Tag Archives: Super Furry Animals

Gorillaz – Plastic Beach

Gorillaz - Plastic BeachGorillazPlastic Beach (Virgin)

There is something strange going on in the alternative pop world. Everyone from the Flaming Lips to MGMT to Gorillaz are running away from the pop song construction and melody like they’re on fire. After two albums of club music you could actually listen to, Damon Albarn and Co. drink their own Cristal and come back with an album the leaves the listener with a pop-junk hangover, which I suppose is the point.

After a brief orchestral intro—yes, an orchestral intro—the Dogg Father welcomes one and all to the Plastic Beach. What the plastic beach is may be anyone’s guess and we’re betting Snoop Dogg didn’t bother to ask, lest he drop a blunt and ruin yet another pair of sneakers. “Yo man, your Jordan’s are FUCKED up!”

But I digress…much like this album.

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Danger Mouse-Sparklehorse-David Lynch Album Scrapped

Video: Dark Night Of The Soul

Despite the fact that you can stream the album in its entirety right now at NPR, it looks like Dark Night of the Soul, the collaboration between Danger Mouse, Sparklehorse, and David Lynch with vocals by James Mercer, Wayne Coyne, Gruff Rhys, Jason Lytle, Julian Casablancas, Frank Black, Iggy Pop, Nina Persson, Suzanne Vega, and Vic Chesnutt, is being scrapped due to a legal dispute with EMI.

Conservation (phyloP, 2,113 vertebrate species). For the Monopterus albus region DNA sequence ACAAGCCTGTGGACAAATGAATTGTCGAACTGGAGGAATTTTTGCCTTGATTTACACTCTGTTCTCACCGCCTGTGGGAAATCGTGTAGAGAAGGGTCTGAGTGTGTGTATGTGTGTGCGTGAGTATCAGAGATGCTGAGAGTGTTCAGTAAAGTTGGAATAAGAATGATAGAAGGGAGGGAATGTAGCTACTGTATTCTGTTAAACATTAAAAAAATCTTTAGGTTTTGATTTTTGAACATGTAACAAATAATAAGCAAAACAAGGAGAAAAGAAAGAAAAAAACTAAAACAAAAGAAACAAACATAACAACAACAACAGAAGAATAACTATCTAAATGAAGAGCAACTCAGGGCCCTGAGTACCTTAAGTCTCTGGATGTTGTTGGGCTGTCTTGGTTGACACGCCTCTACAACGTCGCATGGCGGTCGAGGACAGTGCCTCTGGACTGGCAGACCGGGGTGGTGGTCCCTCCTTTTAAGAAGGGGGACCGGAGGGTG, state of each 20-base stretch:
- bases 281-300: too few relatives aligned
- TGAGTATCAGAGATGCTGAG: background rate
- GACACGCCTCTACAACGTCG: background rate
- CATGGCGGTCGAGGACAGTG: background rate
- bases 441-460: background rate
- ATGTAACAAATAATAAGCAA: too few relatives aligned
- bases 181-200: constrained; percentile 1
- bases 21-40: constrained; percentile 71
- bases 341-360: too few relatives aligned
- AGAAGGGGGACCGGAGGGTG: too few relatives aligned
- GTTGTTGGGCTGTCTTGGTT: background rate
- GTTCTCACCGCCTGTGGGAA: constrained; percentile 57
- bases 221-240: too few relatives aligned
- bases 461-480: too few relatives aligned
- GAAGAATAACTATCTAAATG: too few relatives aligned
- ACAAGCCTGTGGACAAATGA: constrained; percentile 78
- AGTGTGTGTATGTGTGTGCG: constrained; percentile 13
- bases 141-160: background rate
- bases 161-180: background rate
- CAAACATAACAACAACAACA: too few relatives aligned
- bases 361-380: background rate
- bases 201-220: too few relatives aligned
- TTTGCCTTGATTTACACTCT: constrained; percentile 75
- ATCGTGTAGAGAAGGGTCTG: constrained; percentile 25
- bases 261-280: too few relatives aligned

Perhaps out of spite or maybe just acknowledging the fact that people who want to hear this music already know how to download it, Danger Mouse is releasing a blank CDR along with the 100-page book of David Lynch’s photos for $50.

This whole thing just seems preposterous. EMI couldn’t work out an arrangement to get this officially released? Or did Danger Mouse just forget to read the fine print on a contract? Either way, it’s a shame. The stream sounds really good: more Sparklehorse than Gnarls Barklay, if you know what I mean.

Dark Night of the Soul: web, wiki, rapidshare.

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Super Furry Animals – Inaugural Trams

MP3: Super Furry Animals – “Inaugural Trams” from Dark Days / Light Years, due April 14 (iTunes) and April 21 (vinyl) on Rough Trade.

Bloopie disco jam from everybody’s favorite psychedelic sheepshaggers. With lyrics like “We have reduced emissions by 75%,” the Super Furry Animals risk falling into recent Neil Young territory, but in this case it works. Maybe it’s the slick German vibe just hypnotizing us into a trance…

Apparently features a spoken word appearance from Franz Ferdinand‘s Nick McCarthy.

Super Furry Animals: web, MySpace, wiki.

Super Furry Animals – The Gift That Keeps Giving

MP3: Super Furry Animals – “The Gift That Keeps Giving” an outtake from Hey Venus.